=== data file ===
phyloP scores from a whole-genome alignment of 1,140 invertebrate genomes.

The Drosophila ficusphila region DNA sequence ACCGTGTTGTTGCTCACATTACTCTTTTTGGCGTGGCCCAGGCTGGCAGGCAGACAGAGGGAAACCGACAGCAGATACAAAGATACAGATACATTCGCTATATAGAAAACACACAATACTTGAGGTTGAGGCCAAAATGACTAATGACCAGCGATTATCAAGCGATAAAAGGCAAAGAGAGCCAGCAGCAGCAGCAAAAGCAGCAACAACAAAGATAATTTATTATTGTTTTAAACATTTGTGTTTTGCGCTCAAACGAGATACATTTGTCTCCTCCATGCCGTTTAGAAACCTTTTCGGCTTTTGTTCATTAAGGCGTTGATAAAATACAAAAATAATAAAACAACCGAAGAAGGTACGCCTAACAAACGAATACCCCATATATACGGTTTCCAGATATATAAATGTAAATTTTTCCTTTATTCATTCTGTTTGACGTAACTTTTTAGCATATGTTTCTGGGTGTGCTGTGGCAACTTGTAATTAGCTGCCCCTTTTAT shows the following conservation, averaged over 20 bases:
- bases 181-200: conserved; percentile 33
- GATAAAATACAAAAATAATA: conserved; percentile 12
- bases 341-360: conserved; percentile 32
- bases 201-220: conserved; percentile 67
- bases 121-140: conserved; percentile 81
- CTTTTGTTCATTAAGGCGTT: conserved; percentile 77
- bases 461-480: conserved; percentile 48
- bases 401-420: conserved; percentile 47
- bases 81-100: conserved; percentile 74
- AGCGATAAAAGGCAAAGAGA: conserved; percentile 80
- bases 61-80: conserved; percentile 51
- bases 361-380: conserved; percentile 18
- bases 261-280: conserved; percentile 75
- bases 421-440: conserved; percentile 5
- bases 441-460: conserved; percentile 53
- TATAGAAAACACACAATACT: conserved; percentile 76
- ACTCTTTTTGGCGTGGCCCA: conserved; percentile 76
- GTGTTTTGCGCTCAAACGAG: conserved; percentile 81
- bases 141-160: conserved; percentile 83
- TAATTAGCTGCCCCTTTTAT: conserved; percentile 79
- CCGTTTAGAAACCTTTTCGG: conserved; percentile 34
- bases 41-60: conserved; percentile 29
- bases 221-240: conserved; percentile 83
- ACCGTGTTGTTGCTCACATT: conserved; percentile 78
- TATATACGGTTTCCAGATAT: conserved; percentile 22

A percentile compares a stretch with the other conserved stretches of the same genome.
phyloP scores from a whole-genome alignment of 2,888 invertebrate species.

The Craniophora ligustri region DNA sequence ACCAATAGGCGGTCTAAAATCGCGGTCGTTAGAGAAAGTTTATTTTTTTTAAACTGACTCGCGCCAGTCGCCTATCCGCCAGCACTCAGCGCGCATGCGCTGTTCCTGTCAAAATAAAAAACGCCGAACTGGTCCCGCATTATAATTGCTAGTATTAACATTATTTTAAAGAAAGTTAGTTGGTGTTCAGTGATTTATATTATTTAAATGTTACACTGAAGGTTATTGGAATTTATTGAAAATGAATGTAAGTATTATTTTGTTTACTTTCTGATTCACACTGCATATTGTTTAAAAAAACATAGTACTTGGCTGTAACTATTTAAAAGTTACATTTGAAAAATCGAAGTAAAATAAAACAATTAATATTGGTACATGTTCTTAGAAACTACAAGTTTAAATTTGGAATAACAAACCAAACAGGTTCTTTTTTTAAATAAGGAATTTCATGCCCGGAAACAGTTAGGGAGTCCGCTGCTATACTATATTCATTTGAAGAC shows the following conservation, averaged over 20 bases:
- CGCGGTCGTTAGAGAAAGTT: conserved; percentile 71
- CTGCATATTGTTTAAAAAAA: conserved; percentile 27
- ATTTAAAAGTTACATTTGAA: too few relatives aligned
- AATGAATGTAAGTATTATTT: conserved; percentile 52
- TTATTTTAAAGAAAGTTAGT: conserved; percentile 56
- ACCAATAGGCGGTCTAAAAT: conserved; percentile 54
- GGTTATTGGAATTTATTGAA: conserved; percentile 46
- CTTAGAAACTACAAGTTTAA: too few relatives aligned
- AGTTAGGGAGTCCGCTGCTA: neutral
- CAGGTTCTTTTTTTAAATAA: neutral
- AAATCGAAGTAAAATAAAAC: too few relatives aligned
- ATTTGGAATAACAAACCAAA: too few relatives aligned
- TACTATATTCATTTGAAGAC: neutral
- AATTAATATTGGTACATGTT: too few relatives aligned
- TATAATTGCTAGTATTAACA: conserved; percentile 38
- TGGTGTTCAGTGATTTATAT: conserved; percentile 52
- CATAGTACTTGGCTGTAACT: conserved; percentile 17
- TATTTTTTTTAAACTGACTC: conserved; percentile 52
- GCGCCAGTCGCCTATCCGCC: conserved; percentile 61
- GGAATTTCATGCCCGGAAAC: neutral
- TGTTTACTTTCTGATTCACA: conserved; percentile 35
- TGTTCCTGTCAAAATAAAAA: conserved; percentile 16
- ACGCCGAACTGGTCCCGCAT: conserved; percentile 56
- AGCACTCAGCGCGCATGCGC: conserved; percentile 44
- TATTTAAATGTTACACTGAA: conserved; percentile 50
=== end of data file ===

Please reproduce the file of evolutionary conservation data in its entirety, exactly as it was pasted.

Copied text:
phyloP scores from a whole-genome alignment of 1,140 invertebrate genomes.

The Drosophila ficusphila region DNA sequence ACCGTGTTGTTGCTCACATTACTCTTTTTGGCGTGGCCCAGGCTGGCAGGCAGACAGAGGGAAACCGACAGCAGATACAAAGATACAGATACATTCGCTATATAGAAAACACACAATACTTGAGGTTGAGGCCAAAATGACTAATGACCAGCGATTATCAAGCGATAAAAGGCAAAGAGAGCCAGCAGCAGCAGCAAAAGCAGCAACAACAAAGATAATTTATTATTGTTTTAAACATTTGTGTTTTGCGCTCAAACGAGATACATTTGTCTCCTCCATGCCGTTTAGAAACCTTTTCGGCTTTTGTTCATTAAGGCGTTGATAAAATACAAAAATAATAAAACAACCGAAGAAGGTACGCCTAACAAACGAATACCCCATATATACGGTTTCCAGATATATAAATGTAAATTTTTCCTTTATTCATTCTGTTTGACGTAACTTTTTAGCATATGTTTCTGGGTGTGCTGTGGCAACTTGTAATTAGCTGCCCCTTTTAT shows the following conservation, averaged over 20 bases:
- bases 181-200: conserved; percentile 33
- GATAAAATACAAAAATAATA: conserved; percentile 12
- bases 341-360: conserved; percentile 32
- bases 201-220: conserved; percentile 67
- bases 121-140: conserved; percentile 81
- CTTTTGTTCATTAAGGCGTT: conserved; percentile 77
- bases 461-480: conserved; percentile 48
- bases 401-420: conserved; percentile 47
- bases 81-100: conserved; percentile 74
- AGCGATAAAAGGCAAAGAGA: conserved; percentile 80
- bases 61-80: conserved; percentile 51
- bases 361-380: conserved; percentile 18
- bases 261-280: conserved; percentile 75
- bases 421-440: conserved; percentile 5
- bases 441-460: conserved; percentile 53
- TATAGAAAACACACAATACT: conserved; percentile 76
- ACTCTTTTTGGCGTGGCCCA: conserved; percentile 76
- GTGTTTTGCGCTCAAACGAG: conserved; percentile 81
- bases 141-160: conserved; percentile 83
- TAATTAGCTGCCCCTTTTAT: conserved; percentile 79
- CCGTTTAGAAACCTTTTCGG: conserved; percentile 34
- bases 41-60: conserved; percentile 29
- bases 221-240: conserved; percentile 83
- ACCGTGTTGTTGCTCACATT: conserved; percentile 78
- TATATACGGTTTCCAGATAT: conserved; percentile 22

A percentile compares a stretch with the other conserved stretches of the same genome.
phyloP scores from a whole-genome alignment of 2,888 invertebrate species.

The Craniophora ligustri region DNA sequence ACCAATAGGCGGTCTAAAATCGCGGTCGTTAGAGAAAGTTTATTTTTTTTAAACTGACTCGCGCCAGTCGCCTATCCGCCAGCACTCAGCGCGCATGCGCTGTTCCTGTCAAAATAAAAAACGCCGAACTGGTCCCGCATTATAATTGCTAGTATTAACATTATTTTAAAGAAAGTTAGTTGGTGTTCAGTGATTTATATTATTTAAATGTTACACTGAAGGTTATTGGAATTTATTGAAAATGAATGTAAGTATTATTTTGTTTACTTTCTGATTCACACTGCATATTGTTTAAAAAAACATAGTACTTGGCTGTAACTATTTAAAAGTTACATTTGAAAAATCGAAGTAAAATAAAACAATTAATATTGGTACATGTTCTTAGAAACTACAAGTTTAAATTTGGAATAACAAACCAAACAGGTTCTTTTTTTAAATAAGGAATTTCATGCCCGGAAACAGTTAGGGAGTCCGCTGCTATACTATATTCATTTGAAGAC shows the following conservation, averaged over 20 bases:
- CGCGGTCGTTAGAGAAAGTT: conserved; percentile 71
- CTGCATATTGTTTAAAAAAA: conserved; percentile 27
- ATTTAAAAGTTACATTTGAA: too few relatives aligned
- AATGAATGTAAGTATTATTT: conserved; percentile 52
- TTATTTTAAAGAAAGTTAGT: conserved; percentile 56
- ACCAATAGGCGGTCTAAAAT: conserved; percentile 54
- GGTTATTGGAATTTATTGAA: conserved; percentile 46
- CTTAGAAACTACAAGTTTAA: too few relatives aligned
- AGTTAGGGAGTCCGCTGCTA: neutral
- CAGGTTCTTTTTTTAAATAA: neutral
- AAATCGAAGTAAAATAAAAC: too few relatives aligned
- ATTTGGAATAACAAACCAAA: too few relatives aligned
- TACTATATTCATTTGAAGAC: neutral
- AATTAATATTGGTACATGTT: too few relatives aligned
- TATAATTGCTAGTATTAACA: conserved; percentile 38
- TGGTGTTCAGTGATTTATAT: conserved; percentile 52
- CATAGTACTTGGCTGTAACT: conserved; percentile 17
- TATTTTTTTTAAACTGACTC: conserved; percentile 52
- GCGCCAGTCGCCTATCCGCC: conserved; percentile 61
- GGAATTTCATGCCCGGAAAC: neutral
- TGTTTACTTTCTGATTCACA: conserved; percentile 35
- TGTTCCTGTCAAAATAAAAA: conserved; percentile 16
- ACGCCGAACTGGTCCCGCAT: conserved; percentile 56
- AGCACTCAGCGCGCATGCGC: conserved; percentile 44
- TATTTAAATGTTACACTGAA: conserved; percentile 50